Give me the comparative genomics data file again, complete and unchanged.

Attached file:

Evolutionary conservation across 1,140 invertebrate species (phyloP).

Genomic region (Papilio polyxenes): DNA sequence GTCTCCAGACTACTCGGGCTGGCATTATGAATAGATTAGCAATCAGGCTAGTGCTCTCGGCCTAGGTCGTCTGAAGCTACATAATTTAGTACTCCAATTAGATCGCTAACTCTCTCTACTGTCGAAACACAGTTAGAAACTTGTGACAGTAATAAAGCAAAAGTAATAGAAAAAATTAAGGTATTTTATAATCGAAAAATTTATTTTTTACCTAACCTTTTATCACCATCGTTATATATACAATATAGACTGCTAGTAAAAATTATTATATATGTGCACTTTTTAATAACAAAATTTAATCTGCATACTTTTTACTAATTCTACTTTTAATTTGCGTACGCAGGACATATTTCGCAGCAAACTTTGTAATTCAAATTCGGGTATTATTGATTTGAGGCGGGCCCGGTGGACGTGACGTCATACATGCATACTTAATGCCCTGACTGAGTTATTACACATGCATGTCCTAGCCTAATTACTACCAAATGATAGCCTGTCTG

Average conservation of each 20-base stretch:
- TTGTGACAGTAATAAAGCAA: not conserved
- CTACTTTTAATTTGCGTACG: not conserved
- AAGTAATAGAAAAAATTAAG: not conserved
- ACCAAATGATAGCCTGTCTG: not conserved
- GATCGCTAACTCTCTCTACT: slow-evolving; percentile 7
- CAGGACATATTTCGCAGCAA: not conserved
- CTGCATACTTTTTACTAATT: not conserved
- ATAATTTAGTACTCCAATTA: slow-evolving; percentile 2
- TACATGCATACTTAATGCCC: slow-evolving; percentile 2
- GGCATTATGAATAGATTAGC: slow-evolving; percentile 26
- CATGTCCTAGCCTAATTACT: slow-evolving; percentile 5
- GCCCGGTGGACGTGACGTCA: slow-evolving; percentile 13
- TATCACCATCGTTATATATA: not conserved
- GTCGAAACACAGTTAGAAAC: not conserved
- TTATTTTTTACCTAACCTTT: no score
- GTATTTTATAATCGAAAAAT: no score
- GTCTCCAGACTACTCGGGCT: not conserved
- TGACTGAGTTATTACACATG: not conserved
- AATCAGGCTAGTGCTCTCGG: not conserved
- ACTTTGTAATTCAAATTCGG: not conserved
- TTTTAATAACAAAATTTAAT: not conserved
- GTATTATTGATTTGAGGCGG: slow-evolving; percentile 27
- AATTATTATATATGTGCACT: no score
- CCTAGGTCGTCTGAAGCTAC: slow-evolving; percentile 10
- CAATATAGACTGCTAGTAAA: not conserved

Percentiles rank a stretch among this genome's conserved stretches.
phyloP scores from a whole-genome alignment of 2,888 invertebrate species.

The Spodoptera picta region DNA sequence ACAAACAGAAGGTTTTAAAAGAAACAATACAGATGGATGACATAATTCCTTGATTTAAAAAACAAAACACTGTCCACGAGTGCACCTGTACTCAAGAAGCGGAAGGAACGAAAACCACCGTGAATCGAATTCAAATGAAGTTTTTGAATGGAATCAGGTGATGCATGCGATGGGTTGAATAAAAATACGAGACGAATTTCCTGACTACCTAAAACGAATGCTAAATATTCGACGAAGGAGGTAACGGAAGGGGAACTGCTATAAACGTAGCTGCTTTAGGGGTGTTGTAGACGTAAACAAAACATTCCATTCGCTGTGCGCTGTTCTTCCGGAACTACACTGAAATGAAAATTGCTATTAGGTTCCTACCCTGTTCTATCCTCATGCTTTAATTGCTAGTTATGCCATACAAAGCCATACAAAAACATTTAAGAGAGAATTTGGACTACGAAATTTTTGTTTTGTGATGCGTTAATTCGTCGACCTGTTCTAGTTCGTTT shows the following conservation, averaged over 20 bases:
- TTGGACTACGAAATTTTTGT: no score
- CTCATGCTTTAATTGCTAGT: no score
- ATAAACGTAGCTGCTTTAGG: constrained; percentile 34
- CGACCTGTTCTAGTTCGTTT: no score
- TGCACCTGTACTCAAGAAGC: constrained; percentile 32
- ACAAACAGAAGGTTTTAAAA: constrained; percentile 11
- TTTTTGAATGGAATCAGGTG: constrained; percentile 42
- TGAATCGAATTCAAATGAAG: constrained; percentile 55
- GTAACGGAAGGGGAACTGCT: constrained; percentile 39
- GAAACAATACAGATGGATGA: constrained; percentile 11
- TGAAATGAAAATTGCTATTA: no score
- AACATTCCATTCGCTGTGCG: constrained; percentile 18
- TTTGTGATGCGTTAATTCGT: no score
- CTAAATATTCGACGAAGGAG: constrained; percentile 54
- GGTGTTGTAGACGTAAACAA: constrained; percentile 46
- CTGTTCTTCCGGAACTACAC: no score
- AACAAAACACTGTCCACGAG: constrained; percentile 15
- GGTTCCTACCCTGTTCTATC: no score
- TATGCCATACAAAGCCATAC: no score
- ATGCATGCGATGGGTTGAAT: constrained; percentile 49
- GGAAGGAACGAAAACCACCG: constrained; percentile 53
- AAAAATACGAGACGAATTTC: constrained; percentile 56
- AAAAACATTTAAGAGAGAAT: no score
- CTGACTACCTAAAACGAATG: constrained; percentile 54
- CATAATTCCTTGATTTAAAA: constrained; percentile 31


Evolutionary conservation across 1,140 invertebrate species (phyloP).

Genomic region (Papilio polyxenes): DNA sequence GTCTCCAGACTACTCGGGCTGGCATTATGAATAGATTAGCAATCAGGCTAGTGCTCTCGGCCTAGGTCGTCTGAAGCTACATAATTTAGTACTCCAATTAGATCGCTAACTCTCTCTACTGTCGAAACACAGTTAGAAACTTGTGACAGTAATAAAGCAAAAGTAATAGAAAAAATTAAGGTATTTTATAATCGAAAAATTTATTTTTTACCTAACCTTTTATCACCATCGTTATATATACAATATAGACTGCTAGTAAAAATTATTATATATGTGCACTTTTTAATAACAAAATTTAATCTGCATACTTTTTACTAATTCTACTTTTAATTTGCGTACGCAGGACATATTTCGCAGCAAACTTTGTAATTCAAATTCGGGTATTATTGATTTGAGGCGGGCCCGGTGGACGTGACGTCATACATGCATACTTAATGCCCTGACTGAGTTATTACACATGCATGTCCTAGCCTAATTACTACCAAATGATAGCCTGTCTG

Average conservation of each 20-base stretch:
- TTGTGACAGTAATAAAGCAA: not conserved
- CTACTTTTAATTTGCGTACG: not conserved
- AAGTAATAGAAAAAATTAAG: not conserved
- ACCAAATGATAGCCTGTCTG: not conserved
- GATCGCTAACTCTCTCTACT: slow-evolving; percentile 7
- CAGGACATATTTCGCAGCAA: not conserved
- CTGCATACTTTTTACTAATT: not conserved
- ATAATTTAGTACTCCAATTA: slow-evolving; percentile 2
- TACATGCATACTTAATGCCC: slow-evolving; percentile 2
- GGCATTATGAATAGATTAGC: slow-evolving; percentile 26
- CATGTCCTAGCCTAATTACT: slow-evolving; percentile 5
- GCCCGGTGGACGTGACGTCA: slow-evolving; percentile 13
- TATCACCATCGTTATATATA: not conserved
- GTCGAAACACAGTTAGAAAC: not conserved
- TTATTTTTTACCTAACCTTT: no score
- GTATTTTATAATCGAAAAAT: no score
- GTCTCCAGACTACTCGGGCT: not conserved
- TGACTGAGTTATTACACATG: not conserved
- AATCAGGCTAGTGCTCTCGG: not conserved
- ACTTTGTAATTCAAATTCGG: not conserved
- TTTTAATAACAAAATTTAAT: not conserved
- GTATTATTGATTTGAGGCGG: slow-evolving; percentile 27
- AATTATTATATATGTGCACT: no score
- CCTAGGTCGTCTGAAGCTAC: slow-evolving; percentile 10
- CAATATAGACTGCTAGTAAA: not conserved

Percentiles rank a stretch among this genome's conserved stretches.
phyloP scores from a whole-genome alignment of 2,888 invertebrate species.

The Spodoptera picta region DNA sequence ACAAACAGAAGGTTTTAAAAGAAACAATACAGATGGATGACATAATTCCTTGATTTAAAAAACAAAACACTGTCCACGAGTGCACCTGTACTCAAGAAGCGGAAGGAACGAAAACCACCGTGAATCGAATTCAAATGAAGTTTTTGAATGGAATCAGGTGATGCATGCGATGGGTTGAATAAAAATACGAGACGAATTTCCTGACTACCTAAAACGAATGCTAAATATTCGACGAAGGAGGTAACGGAAGGGGAACTGCTATAAACGTAGCTGCTTTAGGGGTGTTGTAGACGTAAACAAAACATTCCATTCGCTGTGCGCTGTTCTTCCGGAACTACACTGAAATGAAAATTGCTATTAGGTTCCTACCCTGTTCTATCCTCATGCTTTAATTGCTAGTTATGCCATACAAAGCCATACAAAAACATTTAAGAGAGAATTTGGACTACGAAATTTTTGTTTTGTGATGCGTTAATTCGTCGACCTGTTCTAGTTCGTTT shows the following conservation, averaged over 20 bases:
- TTGGACTACGAAATTTTTGT: no score
- CTCATGCTTTAATTGCTAGT: no score
- ATAAACGTAGCTGCTTTAGG: constrained; percentile 34
- CGACCTGTTCTAGTTCGTTT: no score
- TGCACCTGTACTCAAGAAGC: constrained; percentile 32
- ACAAACAGAAGGTTTTAAAA: constrained; percentile 11
- TTTTTGAATGGAATCAGGTG: constrained; percentile 42
- TGAATCGAATTCAAATGAAG: constrained; percentile 55
- GTAACGGAAGGGGAACTGCT: constrained; percentile 39
- GAAACAATACAGATGGATGA: constrained; percentile 11
- TGAAATGAAAATTGCTATTA: no score
- AACATTCCATTCGCTGTGCG: constrained; percentile 18
- TTTGTGATGCGTTAATTCGT: no score
- CTAAATATTCGACGAAGGAG: constrained; percentile 54
- GGTGTTGTAGACGTAAACAA: constrained; percentile 46
- CTGTTCTTCCGGAACTACAC: no score
- AACAAAACACTGTCCACGAG: constrained; percentile 15
- GGTTCCTACCCTGTTCTATC: no score
- TATGCCATACAAAGCCATAC: no score
- ATGCATGCGATGGGTTGAAT: constrained; percentile 49
- GGAAGGAACGAAAACCACCG: constrained; percentile 53
- AAAAATACGAGACGAATTTC: constrained; percentile 56
- AAAAACATTTAAGAGAGAAT: no score
- CTGACTACCTAAAACGAATG: constrained; percentile 54
- CATAATTCCTTGATTTAAAA: constrained; percentile 31